(painting: Death of Marat, Jacques-Louis David; Marat was stabbed in his bathtub by Charlotte Corday. Marat had a terrible skin disease, perhaps eczema, and soaked to get comfort. His was a dramatic death.)


Example of chiaroscuro:
The Deposition of Christ, Caravaggio

Weepily we roll along

Ach, how embarrassing. We didn't row outside tonight because the gasoline that fuels the coach's boats floated away in the rain and wind over the weekend. I had not been on an erg (rowing machine) since April, I think. I am getting over a cold, reacting to the high mold count in the world nearby, have been anemic for at least a year--pile on, pile on, the excuses, Sando. I'm being tested for a second blood cancer. What else? I am a wimp. In the past I thought that when I was itching a lot from exercising, and I felt weepy, that that was a signal to stop. But I don't know now. It was so very very hard to row hard and quick. Coach B came by a few times to see how I was doing--if I was overheating, getting itchy. I got up at one point and bit a hydroxyzine tablet in half, and swallowed the half. It was just so hard hard to pull and push with my legs, knowing always that I am the slowest person, the weakest person, in the whole group. I swear, once this large, out-of-shape-looking woman came to see what our team was, and she got on the ergs and rowed much faster and harder than I. Tonight it was so tiring so very tiring, it shouldn't be that tiring, should it? And yet how could I complain, when Coach J just did the marathon? Wasn't that hard? The thing is they do these hard things and I don't like to do them. Coach S used to push me push me to keep going and then I would have asthma for three days. But I survived. The whole problem with doing your all is that next time you'll have to do your all again and then some. Better numbers.  At least when we're keeping score. Coach B said to stop if I needed to and I wanted to tell her about the anemia and bone-marrow biopsy but I didn't because what would that fix? They are excuses, perhaps reasons. But I know tonight I wasn't crying because I was overheated or itching. I was crying because it was so difficult, so unpleasant, and so tiring, and I felt so sorry for myself. When I finished Coach J said something encouraging. I feel I am the team's goat. Just the goat. I am the goat.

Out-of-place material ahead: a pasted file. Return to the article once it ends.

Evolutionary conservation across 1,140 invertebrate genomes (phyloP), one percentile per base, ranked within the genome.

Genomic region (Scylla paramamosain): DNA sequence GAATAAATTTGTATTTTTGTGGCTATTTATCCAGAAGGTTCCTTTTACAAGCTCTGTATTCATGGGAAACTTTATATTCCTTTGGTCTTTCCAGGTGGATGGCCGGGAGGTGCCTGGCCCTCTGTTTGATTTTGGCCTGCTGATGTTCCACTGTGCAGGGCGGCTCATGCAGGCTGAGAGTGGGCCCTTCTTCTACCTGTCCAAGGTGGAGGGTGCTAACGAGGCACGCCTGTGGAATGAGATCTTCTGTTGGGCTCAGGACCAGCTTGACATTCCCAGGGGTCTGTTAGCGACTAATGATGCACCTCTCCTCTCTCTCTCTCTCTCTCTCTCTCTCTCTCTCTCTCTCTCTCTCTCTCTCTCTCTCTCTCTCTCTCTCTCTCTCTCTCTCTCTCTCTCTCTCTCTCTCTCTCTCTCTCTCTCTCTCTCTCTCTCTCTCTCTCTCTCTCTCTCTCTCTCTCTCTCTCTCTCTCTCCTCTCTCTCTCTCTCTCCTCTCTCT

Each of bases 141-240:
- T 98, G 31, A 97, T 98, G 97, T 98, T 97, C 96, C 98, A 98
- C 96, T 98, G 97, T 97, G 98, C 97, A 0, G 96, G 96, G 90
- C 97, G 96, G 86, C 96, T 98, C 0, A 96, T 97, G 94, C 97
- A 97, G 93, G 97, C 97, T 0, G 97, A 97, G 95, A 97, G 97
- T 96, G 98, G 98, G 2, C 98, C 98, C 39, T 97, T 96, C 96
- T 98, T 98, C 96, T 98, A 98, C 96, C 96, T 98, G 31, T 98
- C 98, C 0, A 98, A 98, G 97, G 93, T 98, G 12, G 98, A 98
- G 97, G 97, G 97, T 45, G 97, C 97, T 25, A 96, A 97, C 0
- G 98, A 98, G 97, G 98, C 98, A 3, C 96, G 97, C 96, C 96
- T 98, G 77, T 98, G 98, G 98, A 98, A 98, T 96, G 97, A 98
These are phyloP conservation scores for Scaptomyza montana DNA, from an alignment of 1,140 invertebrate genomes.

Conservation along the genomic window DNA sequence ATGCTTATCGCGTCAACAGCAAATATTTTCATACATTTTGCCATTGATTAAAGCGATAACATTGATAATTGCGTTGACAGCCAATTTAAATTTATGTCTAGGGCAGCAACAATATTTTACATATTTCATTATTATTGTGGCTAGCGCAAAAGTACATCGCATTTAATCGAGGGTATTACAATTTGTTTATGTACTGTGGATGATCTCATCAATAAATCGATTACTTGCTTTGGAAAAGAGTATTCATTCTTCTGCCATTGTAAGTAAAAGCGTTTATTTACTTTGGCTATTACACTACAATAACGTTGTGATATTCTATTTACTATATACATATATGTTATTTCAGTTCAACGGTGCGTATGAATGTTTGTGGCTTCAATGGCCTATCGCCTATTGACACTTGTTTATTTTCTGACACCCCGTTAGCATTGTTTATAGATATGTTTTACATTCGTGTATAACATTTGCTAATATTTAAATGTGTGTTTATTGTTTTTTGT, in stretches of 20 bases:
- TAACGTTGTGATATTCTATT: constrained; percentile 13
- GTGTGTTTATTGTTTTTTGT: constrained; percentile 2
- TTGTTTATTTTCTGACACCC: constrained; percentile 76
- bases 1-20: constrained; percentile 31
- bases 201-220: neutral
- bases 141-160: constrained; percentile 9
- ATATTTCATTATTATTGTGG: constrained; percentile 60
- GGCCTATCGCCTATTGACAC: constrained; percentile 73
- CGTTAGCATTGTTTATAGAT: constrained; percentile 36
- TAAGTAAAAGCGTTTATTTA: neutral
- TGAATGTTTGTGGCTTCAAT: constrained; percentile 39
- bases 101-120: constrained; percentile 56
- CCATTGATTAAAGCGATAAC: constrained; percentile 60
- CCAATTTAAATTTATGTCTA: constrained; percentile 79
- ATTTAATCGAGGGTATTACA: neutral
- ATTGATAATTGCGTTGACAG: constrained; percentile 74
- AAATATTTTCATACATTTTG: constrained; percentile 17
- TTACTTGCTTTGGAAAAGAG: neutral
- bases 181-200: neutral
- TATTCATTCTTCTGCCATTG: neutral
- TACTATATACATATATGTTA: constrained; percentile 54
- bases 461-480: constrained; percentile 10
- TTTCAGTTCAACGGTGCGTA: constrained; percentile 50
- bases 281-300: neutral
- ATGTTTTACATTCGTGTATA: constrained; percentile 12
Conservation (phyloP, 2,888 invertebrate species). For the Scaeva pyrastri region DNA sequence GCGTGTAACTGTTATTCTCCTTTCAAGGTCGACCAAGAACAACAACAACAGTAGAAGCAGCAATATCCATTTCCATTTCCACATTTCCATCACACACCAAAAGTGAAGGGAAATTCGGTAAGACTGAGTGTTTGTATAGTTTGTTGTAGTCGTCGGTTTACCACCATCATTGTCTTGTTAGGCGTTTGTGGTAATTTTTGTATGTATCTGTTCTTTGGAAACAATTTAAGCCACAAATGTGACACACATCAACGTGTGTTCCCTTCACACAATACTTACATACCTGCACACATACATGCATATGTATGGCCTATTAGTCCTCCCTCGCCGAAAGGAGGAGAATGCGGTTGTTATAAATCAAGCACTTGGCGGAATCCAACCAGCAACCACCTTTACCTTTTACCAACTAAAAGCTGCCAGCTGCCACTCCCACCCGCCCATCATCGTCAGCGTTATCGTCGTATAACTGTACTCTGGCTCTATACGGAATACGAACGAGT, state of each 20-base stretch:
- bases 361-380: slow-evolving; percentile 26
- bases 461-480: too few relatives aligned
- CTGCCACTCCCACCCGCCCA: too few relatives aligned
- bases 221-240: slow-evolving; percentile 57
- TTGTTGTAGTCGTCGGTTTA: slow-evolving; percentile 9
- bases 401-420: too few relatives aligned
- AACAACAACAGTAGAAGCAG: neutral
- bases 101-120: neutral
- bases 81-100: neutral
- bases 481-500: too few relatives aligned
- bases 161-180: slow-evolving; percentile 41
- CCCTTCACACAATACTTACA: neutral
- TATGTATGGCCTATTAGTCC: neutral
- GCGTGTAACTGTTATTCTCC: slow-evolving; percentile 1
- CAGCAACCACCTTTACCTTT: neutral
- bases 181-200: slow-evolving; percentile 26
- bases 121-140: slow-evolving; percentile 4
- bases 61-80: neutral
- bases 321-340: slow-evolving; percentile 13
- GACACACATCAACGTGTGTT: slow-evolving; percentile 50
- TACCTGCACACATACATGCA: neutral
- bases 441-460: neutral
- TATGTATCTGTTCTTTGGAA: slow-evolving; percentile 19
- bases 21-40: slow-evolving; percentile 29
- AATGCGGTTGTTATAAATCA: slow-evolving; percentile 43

The boat goat.